Job Postings

Policy Director - The Massachusetts Rivers Alliance is seeking a Policy Director to develop and implement strategies to advance legislative and other policy initiatives that advance the organization’s four main goals: protecting and restoring streamflow, improving water quality, conserving and enhancing wildlife habitats, and increasing public investment in environmentally sound water infrastructure. Applicants should have a strong interest in river protection, and relevant prior legal, science, policy, and regulatory agency experience. Applications will be accepted until the position is filled.

Education Specialist - The Massachusetts Institute of Technology (MIT) Sea Grant is seeking applicants for an Education Specialist to plan and implement the MIT Sea Grant Marine Science Technology Engineering and Math (STEM) education initiative. The Education Specialist will develop and implement field, lab, and classroom curriculum and education programs that address National Sea Grant priority areas with specific emphasis on environmental literacy, workforce development, and healthy coastal ecosystems. The overall program objective is to increase STEM ocean-literacy within Massachusetts, fostering the ability to understand and make informed decisions about local marine resources and technology.

Research Positions - The Gulf of Maine Research Institute is seeking applicants for a Postdoctoral Research Associate and a Research Technician that will be based at Portland, Maine. Selected candidates will work with Dr. Jenny Sun on her research to build a multiple species and multiple fishing activities sector equilibrium model of how the commercial fisheries in the Northeast respond to climate-driven shifts in distribution of fish species. Applications are due by November 15.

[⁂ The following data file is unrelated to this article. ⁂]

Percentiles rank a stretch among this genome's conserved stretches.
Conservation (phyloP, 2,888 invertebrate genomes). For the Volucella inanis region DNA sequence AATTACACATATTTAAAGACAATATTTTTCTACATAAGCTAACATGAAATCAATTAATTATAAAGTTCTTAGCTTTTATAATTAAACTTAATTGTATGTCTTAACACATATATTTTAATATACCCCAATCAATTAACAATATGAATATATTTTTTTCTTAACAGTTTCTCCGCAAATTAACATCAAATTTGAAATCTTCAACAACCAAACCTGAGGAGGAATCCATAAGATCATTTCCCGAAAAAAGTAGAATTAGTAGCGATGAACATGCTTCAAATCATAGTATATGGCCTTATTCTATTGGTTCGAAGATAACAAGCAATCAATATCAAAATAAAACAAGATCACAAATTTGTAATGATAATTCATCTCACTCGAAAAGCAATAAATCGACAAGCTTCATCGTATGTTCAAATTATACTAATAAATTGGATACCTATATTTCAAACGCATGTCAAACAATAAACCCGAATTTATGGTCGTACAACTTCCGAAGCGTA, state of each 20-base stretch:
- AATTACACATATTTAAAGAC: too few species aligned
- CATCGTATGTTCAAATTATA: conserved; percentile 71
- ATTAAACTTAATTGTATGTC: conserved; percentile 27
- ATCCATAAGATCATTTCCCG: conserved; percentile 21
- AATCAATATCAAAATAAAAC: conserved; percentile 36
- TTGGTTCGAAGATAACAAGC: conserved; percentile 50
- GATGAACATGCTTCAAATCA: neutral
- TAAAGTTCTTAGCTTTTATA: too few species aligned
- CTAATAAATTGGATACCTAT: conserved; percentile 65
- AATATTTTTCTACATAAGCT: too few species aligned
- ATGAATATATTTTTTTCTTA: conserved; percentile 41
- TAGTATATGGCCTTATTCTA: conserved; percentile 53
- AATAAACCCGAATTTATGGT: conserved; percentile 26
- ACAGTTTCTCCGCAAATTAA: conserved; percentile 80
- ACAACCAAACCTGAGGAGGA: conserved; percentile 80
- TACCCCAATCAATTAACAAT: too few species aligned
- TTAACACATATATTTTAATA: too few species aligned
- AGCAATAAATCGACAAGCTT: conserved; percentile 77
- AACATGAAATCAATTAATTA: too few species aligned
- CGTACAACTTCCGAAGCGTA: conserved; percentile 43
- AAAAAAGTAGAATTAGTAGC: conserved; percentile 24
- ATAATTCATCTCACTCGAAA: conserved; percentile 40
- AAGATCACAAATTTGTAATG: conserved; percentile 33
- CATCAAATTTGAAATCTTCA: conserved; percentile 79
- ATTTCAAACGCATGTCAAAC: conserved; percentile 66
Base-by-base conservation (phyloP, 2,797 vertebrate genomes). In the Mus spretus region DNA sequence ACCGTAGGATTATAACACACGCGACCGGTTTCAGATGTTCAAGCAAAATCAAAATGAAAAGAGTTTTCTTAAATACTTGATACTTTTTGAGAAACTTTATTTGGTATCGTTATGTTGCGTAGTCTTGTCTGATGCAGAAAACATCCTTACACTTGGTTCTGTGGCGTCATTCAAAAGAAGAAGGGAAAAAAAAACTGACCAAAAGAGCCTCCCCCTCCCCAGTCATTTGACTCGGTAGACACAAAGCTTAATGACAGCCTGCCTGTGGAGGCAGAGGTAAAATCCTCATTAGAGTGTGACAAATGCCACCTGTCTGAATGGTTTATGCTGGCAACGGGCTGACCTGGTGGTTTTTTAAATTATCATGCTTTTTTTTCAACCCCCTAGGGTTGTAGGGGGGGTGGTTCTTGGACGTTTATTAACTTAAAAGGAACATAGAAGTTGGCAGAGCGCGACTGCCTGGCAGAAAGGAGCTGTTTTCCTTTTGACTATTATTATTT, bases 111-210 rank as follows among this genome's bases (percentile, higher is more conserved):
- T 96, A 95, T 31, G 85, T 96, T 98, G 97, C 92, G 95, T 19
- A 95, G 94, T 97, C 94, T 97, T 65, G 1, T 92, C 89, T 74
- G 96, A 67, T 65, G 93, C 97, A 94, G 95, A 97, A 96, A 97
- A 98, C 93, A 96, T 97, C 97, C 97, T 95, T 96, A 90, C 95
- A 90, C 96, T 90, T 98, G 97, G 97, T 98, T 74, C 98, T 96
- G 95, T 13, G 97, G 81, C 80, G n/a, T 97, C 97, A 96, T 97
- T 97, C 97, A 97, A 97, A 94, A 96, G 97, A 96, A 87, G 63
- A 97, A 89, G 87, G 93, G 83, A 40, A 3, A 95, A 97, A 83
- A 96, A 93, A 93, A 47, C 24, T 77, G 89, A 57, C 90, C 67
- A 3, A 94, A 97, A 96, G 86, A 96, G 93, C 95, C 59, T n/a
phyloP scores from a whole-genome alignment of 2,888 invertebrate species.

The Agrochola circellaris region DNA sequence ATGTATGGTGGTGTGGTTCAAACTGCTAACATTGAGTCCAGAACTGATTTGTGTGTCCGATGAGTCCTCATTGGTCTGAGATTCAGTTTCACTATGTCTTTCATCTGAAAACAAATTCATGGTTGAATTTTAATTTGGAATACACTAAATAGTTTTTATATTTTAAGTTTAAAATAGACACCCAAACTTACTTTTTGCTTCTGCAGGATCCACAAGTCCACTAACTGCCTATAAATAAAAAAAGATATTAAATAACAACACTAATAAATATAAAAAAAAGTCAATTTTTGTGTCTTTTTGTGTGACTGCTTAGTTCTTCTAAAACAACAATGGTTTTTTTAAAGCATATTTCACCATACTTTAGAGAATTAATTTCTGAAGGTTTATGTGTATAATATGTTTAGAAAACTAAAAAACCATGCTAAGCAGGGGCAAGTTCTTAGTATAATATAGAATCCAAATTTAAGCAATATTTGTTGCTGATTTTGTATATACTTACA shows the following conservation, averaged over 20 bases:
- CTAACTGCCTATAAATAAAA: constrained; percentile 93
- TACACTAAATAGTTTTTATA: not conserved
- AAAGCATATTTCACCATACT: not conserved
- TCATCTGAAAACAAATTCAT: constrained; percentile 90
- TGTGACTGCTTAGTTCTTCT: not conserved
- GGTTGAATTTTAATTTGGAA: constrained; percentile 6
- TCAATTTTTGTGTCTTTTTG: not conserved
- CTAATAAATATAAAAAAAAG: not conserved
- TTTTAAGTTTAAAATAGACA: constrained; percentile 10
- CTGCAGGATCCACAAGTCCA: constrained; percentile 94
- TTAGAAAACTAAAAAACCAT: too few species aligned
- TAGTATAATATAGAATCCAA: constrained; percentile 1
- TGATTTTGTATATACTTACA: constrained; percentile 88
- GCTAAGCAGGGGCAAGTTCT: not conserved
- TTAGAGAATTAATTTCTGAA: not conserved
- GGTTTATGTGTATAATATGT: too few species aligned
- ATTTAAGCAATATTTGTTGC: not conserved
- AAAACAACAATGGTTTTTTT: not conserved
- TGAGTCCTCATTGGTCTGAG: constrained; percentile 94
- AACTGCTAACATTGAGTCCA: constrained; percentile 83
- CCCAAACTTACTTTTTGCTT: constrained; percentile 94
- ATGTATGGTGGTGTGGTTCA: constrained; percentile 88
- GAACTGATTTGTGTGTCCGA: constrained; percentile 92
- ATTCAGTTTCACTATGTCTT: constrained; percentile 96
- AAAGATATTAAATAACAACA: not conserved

Stormwater Collaborative Project Manager - The Buzzards Bay Action Committee is seeking applicants for a Stormwater Collaborative Project Manager. This position will help guide and oversee a federal grant to assist five Buzzards Bay municipalities and their public works departments implement a program to monitor stormwater discharges, and map stormwater collection systems contributing to those discharges. This is a part-time position, estimated at 600 hours per year. Applications are due by November 25.


Green Infrastructure Webcasts - The EPA Green Infrastructure Program Webcast Series features bimonthly webcasts geared toward public officials and practitioners just beginning to implement green infrastructure, as well as those looking to enhance established programs. The next webcast is Winter O&M for Green Infrastructure on November 3.

Jellyfish Lecture - On November 5, Falmouth Water Stewards will present Jellies in Our Waters, A Phantom Menace, by Dr. Larry Madin, Executive Vice President and Director of Research at the Woods Hole Oceanographic Institution.